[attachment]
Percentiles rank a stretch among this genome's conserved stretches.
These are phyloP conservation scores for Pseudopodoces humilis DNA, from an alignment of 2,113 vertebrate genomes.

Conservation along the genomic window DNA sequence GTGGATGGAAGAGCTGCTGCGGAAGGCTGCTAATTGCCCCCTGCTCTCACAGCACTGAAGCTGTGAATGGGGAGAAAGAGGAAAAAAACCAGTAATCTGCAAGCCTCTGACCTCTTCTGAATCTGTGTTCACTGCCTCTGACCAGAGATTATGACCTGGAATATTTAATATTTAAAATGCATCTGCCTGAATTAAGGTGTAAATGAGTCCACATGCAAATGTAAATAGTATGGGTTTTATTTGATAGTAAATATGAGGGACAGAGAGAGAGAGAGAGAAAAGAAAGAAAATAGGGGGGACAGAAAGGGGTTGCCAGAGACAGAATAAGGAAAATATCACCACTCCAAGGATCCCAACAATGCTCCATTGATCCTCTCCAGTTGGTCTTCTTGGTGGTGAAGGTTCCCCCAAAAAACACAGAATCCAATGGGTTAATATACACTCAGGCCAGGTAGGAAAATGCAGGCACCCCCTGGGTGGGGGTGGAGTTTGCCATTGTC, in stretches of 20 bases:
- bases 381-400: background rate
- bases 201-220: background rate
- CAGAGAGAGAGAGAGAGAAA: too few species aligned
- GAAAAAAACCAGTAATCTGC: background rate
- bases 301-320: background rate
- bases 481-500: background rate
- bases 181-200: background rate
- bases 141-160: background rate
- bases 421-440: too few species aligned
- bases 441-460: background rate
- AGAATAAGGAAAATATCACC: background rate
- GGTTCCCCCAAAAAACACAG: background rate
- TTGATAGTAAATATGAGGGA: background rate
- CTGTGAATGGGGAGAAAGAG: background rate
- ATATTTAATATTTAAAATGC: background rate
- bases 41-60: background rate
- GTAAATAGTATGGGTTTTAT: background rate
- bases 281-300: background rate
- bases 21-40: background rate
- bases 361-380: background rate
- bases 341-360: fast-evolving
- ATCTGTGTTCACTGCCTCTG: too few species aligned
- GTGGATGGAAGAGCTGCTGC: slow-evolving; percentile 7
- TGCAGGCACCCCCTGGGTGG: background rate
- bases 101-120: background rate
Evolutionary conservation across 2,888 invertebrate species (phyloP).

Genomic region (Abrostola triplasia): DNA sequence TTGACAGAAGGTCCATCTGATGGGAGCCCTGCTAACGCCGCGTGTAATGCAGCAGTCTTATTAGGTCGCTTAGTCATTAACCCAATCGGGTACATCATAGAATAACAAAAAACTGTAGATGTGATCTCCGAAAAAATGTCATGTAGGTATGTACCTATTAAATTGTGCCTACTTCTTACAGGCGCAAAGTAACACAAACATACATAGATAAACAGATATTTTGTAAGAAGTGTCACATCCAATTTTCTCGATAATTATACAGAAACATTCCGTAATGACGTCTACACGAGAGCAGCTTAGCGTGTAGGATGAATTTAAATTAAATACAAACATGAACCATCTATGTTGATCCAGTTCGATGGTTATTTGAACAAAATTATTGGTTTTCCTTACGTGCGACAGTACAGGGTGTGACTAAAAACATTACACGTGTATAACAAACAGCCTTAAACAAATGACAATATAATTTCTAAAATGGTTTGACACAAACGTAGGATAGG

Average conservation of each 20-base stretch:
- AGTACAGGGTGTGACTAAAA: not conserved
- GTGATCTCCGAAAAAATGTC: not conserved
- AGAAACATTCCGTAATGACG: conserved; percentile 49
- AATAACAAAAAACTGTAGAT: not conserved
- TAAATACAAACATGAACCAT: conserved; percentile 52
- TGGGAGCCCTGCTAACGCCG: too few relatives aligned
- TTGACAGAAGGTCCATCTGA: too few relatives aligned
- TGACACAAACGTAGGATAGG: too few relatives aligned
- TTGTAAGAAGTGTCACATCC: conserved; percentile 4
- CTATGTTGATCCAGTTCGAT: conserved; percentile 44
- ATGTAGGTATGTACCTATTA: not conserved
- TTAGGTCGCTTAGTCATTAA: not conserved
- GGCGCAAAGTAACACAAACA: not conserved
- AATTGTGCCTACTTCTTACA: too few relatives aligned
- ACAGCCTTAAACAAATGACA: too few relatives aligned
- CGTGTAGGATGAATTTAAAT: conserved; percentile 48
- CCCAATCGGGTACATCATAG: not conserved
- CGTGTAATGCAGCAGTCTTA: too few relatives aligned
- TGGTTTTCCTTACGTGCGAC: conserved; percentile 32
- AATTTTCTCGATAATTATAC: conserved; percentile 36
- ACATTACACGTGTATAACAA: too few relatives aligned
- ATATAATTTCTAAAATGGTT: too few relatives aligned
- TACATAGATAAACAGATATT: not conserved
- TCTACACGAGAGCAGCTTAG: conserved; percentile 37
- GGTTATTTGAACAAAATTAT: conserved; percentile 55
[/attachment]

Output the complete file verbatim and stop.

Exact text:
Percentiles rank a stretch among this genome's conserved stretches.
These are phyloP conservation scores for Pseudopodoces humilis DNA, from an alignment of 2,113 vertebrate genomes.

Conservation along the genomic window DNA sequence GTGGATGGAAGAGCTGCTGCGGAAGGCTGCTAATTGCCCCCTGCTCTCACAGCACTGAAGCTGTGAATGGGGAGAAAGAGGAAAAAAACCAGTAATCTGCAAGCCTCTGACCTCTTCTGAATCTGTGTTCACTGCCTCTGACCAGAGATTATGACCTGGAATATTTAATATTTAAAATGCATCTGCCTGAATTAAGGTGTAAATGAGTCCACATGCAAATGTAAATAGTATGGGTTTTATTTGATAGTAAATATGAGGGACAGAGAGAGAGAGAGAGAAAAGAAAGAAAATAGGGGGGACAGAAAGGGGTTGCCAGAGACAGAATAAGGAAAATATCACCACTCCAAGGATCCCAACAATGCTCCATTGATCCTCTCCAGTTGGTCTTCTTGGTGGTGAAGGTTCCCCCAAAAAACACAGAATCCAATGGGTTAATATACACTCAGGCCAGGTAGGAAAATGCAGGCACCCCCTGGGTGGGGGTGGAGTTTGCCATTGTC, in stretches of 20 bases:
- bases 381-400: background rate
- bases 201-220: background rate
- CAGAGAGAGAGAGAGAGAAA: too few species aligned
- GAAAAAAACCAGTAATCTGC: background rate
- bases 301-320: background rate
- bases 481-500: background rate
- bases 181-200: background rate
- bases 141-160: background rate
- bases 421-440: too few species aligned
- bases 441-460: background rate
- AGAATAAGGAAAATATCACC: background rate
- GGTTCCCCCAAAAAACACAG: background rate
- TTGATAGTAAATATGAGGGA: background rate
- CTGTGAATGGGGAGAAAGAG: background rate
- ATATTTAATATTTAAAATGC: background rate
- bases 41-60: background rate
- GTAAATAGTATGGGTTTTAT: background rate
- bases 281-300: background rate
- bases 21-40: background rate
- bases 361-380: background rate
- bases 341-360: fast-evolving
- ATCTGTGTTCACTGCCTCTG: too few species aligned
- GTGGATGGAAGAGCTGCTGC: slow-evolving; percentile 7
- TGCAGGCACCCCCTGGGTGG: background rate
- bases 101-120: background rate
Evolutionary conservation across 2,888 invertebrate species (phyloP).

Genomic region (Abrostola triplasia): DNA sequence TTGACAGAAGGTCCATCTGATGGGAGCCCTGCTAACGCCGCGTGTAATGCAGCAGTCTTATTAGGTCGCTTAGTCATTAACCCAATCGGGTACATCATAGAATAACAAAAAACTGTAGATGTGATCTCCGAAAAAATGTCATGTAGGTATGTACCTATTAAATTGTGCCTACTTCTTACAGGCGCAAAGTAACACAAACATACATAGATAAACAGATATTTTGTAAGAAGTGTCACATCCAATTTTCTCGATAATTATACAGAAACATTCCGTAATGACGTCTACACGAGAGCAGCTTAGCGTGTAGGATGAATTTAAATTAAATACAAACATGAACCATCTATGTTGATCCAGTTCGATGGTTATTTGAACAAAATTATTGGTTTTCCTTACGTGCGACAGTACAGGGTGTGACTAAAAACATTACACGTGTATAACAAACAGCCTTAAACAAATGACAATATAATTTCTAAAATGGTTTGACACAAACGTAGGATAGG

Average conservation of each 20-base stretch:
- AGTACAGGGTGTGACTAAAA: not conserved
- GTGATCTCCGAAAAAATGTC: not conserved
- AGAAACATTCCGTAATGACG: conserved; percentile 49
- AATAACAAAAAACTGTAGAT: not conserved
- TAAATACAAACATGAACCAT: conserved; percentile 52
- TGGGAGCCCTGCTAACGCCG: too few relatives aligned
- TTGACAGAAGGTCCATCTGA: too few relatives aligned
- TGACACAAACGTAGGATAGG: too few relatives aligned
- TTGTAAGAAGTGTCACATCC: conserved; percentile 4
- CTATGTTGATCCAGTTCGAT: conserved; percentile 44
- ATGTAGGTATGTACCTATTA: not conserved
- TTAGGTCGCTTAGTCATTAA: not conserved
- GGCGCAAAGTAACACAAACA: not conserved
- AATTGTGCCTACTTCTTACA: too few relatives aligned
- ACAGCCTTAAACAAATGACA: too few relatives aligned
- CGTGTAGGATGAATTTAAAT: conserved; percentile 48
- CCCAATCGGGTACATCATAG: not conserved
- CGTGTAATGCAGCAGTCTTA: too few relatives aligned
- TGGTTTTCCTTACGTGCGAC: conserved; percentile 32
- AATTTTCTCGATAATTATAC: conserved; percentile 36
- ACATTACACGTGTATAACAA: too few relatives aligned
- ATATAATTTCTAAAATGGTT: too few relatives aligned
- TACATAGATAAACAGATATT: not conserved
- TCTACACGAGAGCAGCTTAG: conserved; percentile 37
- GGTTATTTGAACAAAATTAT: conserved; percentile 55